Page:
What is Trading While Insolvent?
If you’re a company director, it’s essential to understand what trading while insolvent means. Put simply, it’s when you continue to trade your business despite knowing that it’s insolvent. In other words, your company is unable to pay its debts as they become due.
The consequences of trading while insolvent can be severe for both you and your company. If you’re found to have traded while insolvent, you could be held personally liable for your company’s debts.
This means that you could be forced to pay back the money owed from your own personal funds, and you could even face disqualification as a director.
How Do I Determine Whether My Business is Insolvent?
It’s crucial to know how to determine whether your business is insolvent. One simple way to check is to see whether your company can meet all of its liability payments when they are due to be paid. If you can’t meet those payments, your company is insolvent.
When your company becomes insolvent, a director’s legal duty is to put the interests of the company’s creditors above all else.
While a limited company status protects its directors from personal liability, this protection is compromised when the company continues to trade despite being insolvent. This worsens the position of the company’s creditors.
Key directors should work out if there is a viable strategy for turning the ship around.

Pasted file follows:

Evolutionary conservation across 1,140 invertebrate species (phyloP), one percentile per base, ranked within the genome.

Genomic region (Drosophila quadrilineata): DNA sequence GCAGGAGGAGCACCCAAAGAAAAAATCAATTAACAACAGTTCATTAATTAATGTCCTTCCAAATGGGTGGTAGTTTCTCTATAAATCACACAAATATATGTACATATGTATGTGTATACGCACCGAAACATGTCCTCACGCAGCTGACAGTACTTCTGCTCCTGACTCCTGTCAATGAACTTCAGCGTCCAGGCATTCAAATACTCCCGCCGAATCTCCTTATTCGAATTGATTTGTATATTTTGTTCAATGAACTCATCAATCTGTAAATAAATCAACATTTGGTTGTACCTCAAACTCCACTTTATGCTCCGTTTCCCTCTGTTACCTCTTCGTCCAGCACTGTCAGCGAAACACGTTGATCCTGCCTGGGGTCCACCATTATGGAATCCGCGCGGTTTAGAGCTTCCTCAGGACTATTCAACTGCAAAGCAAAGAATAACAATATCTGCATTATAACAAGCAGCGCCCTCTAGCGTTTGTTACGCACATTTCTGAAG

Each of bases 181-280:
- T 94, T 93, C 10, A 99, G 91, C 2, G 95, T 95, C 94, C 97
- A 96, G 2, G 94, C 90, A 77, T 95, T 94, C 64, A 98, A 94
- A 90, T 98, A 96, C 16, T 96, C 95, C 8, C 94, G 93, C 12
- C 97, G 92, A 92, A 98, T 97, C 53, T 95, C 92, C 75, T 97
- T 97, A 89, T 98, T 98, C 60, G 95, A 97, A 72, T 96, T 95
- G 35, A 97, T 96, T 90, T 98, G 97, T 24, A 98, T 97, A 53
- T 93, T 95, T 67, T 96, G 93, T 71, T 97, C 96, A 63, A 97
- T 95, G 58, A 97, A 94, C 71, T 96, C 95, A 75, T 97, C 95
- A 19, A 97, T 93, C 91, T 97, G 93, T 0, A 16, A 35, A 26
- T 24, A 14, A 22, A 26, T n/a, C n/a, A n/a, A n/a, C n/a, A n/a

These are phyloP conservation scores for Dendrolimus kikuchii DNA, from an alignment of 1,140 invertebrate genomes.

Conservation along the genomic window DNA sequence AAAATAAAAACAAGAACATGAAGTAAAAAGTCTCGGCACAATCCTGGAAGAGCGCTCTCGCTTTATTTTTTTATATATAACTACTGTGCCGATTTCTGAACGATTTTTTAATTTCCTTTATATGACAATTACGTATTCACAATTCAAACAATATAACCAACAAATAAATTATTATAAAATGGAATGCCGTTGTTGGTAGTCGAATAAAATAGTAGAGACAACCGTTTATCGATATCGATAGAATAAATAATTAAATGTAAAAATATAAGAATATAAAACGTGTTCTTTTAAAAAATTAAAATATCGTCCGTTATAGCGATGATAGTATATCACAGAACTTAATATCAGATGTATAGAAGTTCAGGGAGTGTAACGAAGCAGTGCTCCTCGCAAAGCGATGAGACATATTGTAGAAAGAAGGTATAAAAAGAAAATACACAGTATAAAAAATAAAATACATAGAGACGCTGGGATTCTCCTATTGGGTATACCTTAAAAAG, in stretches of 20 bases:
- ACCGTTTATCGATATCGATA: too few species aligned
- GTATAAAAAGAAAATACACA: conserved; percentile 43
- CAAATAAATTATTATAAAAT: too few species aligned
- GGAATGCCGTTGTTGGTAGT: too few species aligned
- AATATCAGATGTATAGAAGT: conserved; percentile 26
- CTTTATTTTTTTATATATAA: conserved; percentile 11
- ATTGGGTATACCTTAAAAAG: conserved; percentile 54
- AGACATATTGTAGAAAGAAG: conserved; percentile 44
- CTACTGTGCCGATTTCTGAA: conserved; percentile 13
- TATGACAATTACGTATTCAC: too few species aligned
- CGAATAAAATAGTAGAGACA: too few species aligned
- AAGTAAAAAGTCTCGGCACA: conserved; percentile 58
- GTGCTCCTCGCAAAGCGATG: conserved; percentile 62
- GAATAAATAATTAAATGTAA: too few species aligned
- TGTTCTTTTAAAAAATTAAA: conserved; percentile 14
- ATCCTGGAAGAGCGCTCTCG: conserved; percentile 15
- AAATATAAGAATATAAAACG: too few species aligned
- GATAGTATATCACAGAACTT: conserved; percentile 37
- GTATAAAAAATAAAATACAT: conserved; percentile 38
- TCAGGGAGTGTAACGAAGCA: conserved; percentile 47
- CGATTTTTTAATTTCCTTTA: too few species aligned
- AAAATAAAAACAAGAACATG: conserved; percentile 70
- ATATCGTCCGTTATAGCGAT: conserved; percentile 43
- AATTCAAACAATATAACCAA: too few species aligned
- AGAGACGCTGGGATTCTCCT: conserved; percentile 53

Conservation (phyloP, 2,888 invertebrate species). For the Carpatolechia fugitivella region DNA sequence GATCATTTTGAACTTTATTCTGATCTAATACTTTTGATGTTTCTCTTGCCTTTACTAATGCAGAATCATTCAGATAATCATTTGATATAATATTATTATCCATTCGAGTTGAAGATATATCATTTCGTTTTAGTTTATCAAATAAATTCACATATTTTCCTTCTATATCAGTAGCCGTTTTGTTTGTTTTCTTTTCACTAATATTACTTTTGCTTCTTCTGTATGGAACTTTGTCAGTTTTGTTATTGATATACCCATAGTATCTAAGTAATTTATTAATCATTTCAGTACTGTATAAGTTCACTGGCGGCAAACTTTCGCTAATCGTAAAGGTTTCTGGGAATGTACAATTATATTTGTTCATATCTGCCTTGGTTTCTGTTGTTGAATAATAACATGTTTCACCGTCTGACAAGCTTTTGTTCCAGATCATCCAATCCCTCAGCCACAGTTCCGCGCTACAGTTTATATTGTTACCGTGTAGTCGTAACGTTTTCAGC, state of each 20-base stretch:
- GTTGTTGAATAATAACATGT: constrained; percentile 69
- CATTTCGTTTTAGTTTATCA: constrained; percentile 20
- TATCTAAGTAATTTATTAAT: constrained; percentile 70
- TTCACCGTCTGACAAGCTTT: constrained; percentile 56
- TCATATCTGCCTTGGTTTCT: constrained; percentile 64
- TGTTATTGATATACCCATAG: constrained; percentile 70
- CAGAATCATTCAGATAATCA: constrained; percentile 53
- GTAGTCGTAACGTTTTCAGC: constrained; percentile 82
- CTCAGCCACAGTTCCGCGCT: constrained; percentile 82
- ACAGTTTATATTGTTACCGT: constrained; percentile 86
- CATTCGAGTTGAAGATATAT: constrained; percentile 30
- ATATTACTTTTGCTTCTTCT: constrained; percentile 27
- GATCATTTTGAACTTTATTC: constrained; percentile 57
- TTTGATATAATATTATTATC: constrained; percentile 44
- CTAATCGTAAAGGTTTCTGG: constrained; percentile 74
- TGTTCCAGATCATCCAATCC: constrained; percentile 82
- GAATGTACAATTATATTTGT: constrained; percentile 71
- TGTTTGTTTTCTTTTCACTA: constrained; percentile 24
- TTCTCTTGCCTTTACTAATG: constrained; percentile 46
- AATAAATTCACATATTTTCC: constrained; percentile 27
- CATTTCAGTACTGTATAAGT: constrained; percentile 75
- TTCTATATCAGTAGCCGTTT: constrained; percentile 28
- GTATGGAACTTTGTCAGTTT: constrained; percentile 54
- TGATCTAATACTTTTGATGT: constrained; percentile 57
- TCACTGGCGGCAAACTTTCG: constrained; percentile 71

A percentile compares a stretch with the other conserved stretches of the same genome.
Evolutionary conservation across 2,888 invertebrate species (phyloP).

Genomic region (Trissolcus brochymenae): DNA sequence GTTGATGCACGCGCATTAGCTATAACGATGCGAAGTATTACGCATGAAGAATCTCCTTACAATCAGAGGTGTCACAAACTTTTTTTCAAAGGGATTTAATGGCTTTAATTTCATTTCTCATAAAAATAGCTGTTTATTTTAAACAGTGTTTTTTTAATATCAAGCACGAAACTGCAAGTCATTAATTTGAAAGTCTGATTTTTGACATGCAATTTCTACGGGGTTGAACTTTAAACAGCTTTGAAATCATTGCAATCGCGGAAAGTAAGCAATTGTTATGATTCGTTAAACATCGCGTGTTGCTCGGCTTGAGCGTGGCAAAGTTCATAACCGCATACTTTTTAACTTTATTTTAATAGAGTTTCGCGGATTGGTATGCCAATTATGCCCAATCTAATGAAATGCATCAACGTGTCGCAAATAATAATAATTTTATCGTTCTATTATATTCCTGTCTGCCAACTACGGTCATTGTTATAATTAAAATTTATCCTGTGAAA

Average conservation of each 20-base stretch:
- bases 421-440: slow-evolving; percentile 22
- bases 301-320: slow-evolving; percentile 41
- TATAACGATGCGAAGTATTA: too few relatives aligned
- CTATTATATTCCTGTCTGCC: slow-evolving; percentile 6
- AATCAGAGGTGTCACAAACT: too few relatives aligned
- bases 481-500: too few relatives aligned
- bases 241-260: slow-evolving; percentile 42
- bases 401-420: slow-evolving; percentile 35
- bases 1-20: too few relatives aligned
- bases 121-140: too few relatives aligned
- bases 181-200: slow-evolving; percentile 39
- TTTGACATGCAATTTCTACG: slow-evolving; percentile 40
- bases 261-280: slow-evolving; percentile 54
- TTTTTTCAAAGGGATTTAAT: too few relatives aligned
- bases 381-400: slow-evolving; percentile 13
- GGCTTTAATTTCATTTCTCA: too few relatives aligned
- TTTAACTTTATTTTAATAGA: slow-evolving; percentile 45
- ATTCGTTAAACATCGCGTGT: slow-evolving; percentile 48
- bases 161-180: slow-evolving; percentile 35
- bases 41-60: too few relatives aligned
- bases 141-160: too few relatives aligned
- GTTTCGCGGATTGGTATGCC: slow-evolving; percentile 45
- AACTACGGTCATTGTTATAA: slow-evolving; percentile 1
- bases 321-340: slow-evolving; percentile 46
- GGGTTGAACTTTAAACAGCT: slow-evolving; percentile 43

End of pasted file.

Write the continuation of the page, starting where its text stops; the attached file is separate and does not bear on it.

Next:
If there isn’t, the company may have to be formally liquidated. If you wish to go down this path, then you have to get in contact with a licensed insolvency practitioner. They will analyse your situation and give you a way of moving forward.
How Can I Avoid Trading While Insolvent?
As a director, you need to act sensibly and responsibly at all times. If your business is in a financial struggle, make sure your finances are all laid out and understood. You need to make sure that you know how to deal with creditors.
If the business starts to spiral downhill financially, directors need to act as soon as possible. Our compassionate financial experts can help you if you are in a situation like this and you don’t know where to turn.
One way to avoid trading while insolvent is to ensure that you have up-to-date cash flow models, as well as budgets illustrating profit and loss. In addition, you should make sure that you are fully aware of the situation. A sales director, for example, has to know the financial position of the business. All directors need to have a clear understanding.
You could have regular board meetings, ensuring that you can discuss the position of your business, the money coming in and out, as well as the decisions that you need to take.
If the company continues to struggle and the board cannot meet its payments, you will have to look at another solution. This could be administration, a Company Voluntary Arrangement (CVA), or a time for liquidation.
What are Antecedent Transactions?
Antecedent transactions are transactions that took place before a company’s insolvency that may have had a negative effect on creditor returns or disadvantaged a particular creditor. These include: